The man held out a hand and the boy pulled with all his might.  He sat on the chair and took a long swig of coffee.
“Christ, that’s strong.”
“It’s supposed to be.  Mam always said it was the only thing that worked on you.”
“Worked on me? What’s that supposed to mean?”
“When you’ve had too much to drink, Dad.  Now drink up.”
The drunken man continued sipping the coffee, much to the relief of his son.  He was soon able to get his father to bed before he passed out again.

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Part 4, Project 2 – Exercise: Establishing power & status

“It’s not that we don’t want you here any more, Bill. Far from it.  Things are just slowing down.  Not a lot of new work coming in.”
“So, it’s last in, first out then, John?”
“Not at all, Bill.  We’re just having to economise our productivity in line with demand and..”
“Sack people to save money? I know what you’re doing, John.  It’s fairly plain to see.”
“It’s not as black and white as that, as well you know.  If I had the work for you both, you know that I’d gladly give it to you.”
“Ah, so we’re both being given the shove, eh? How noble.”
“Now, come on, Bill, it’s not like that. Times are increasingly difficult.  We’ve had to make some very tough decisions of late and…”
“Yer, and I bet you sleep soundly at night.  Six months in and we’re out on our ears?”
“You’ll get glowing references and an extra week’s pay, Bill.  You know, for the trouble.”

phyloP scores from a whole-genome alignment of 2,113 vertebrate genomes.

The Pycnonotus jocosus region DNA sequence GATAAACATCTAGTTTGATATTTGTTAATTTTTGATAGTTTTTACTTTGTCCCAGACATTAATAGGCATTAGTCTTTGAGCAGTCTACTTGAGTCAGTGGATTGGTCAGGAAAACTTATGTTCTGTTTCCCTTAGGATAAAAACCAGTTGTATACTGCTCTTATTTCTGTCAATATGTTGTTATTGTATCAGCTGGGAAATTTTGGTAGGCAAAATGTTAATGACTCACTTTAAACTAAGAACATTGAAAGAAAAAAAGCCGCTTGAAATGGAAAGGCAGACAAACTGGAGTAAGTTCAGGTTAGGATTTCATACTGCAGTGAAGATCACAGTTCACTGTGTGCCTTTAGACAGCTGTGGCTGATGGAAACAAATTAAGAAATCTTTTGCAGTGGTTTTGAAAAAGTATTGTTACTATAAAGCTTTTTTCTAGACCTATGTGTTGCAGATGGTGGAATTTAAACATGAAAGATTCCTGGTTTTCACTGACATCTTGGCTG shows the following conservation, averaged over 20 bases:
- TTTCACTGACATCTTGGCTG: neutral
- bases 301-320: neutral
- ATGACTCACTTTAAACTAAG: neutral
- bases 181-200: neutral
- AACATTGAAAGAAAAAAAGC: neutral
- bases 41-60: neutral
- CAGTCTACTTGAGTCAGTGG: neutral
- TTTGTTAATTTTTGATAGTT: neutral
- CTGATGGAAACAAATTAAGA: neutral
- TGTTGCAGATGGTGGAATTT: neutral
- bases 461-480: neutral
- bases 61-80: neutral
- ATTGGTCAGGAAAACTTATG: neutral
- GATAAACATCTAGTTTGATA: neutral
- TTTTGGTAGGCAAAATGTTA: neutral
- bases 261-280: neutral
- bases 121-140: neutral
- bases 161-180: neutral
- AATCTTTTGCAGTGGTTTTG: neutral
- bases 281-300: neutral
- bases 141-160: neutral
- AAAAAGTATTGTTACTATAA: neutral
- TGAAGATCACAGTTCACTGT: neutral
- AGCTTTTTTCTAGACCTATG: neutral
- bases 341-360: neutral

“I think you’ll find we’ll get more than that. Come on, son, let’s get out of here.  We don’t wanna be where we’re not welcome.”

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Part 4, Project 2 – Exercise: Giving Information

“Do I need to see this, Martin?”
“Yes. You do.”
“It’s the practice timetable.  So what?”
“Billie. Look again.”
“Weekdays…full practices…matches at home. Matches away.  What am I looking for?”
“Does anything stand out as unusual, Billie?”
“No.”
“What league are we in, Billie?”
“Seniors.”
“And what league’s timetable are we looking at?”
“Juniors.”
“Finally. So – why am I showing you this?”
“I don’t know.”
“Dya know what, Billie? Trying to get common sense out of you sometimes is as easy as stapling jelly to a wall.”
“What’s the big deal with the Juniors then?”
“Who’s being demoted to that league next month? Who do we hate? Who needs their arse kicking?”
“Ah….Charlie Winters!”
“Allelujah.”
“So why are we looking at his timetable and not ours?”
“So that we know when he’s going to be around the club.  We can make sure that can be ‘available’ for some post-match debriefs, shall we say.”
“Er…right.”

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Part 4, Project 2 – Exercise: Establishing Relationships

“Quick! Let’s run down here! There’s no way they’ll come down this way.”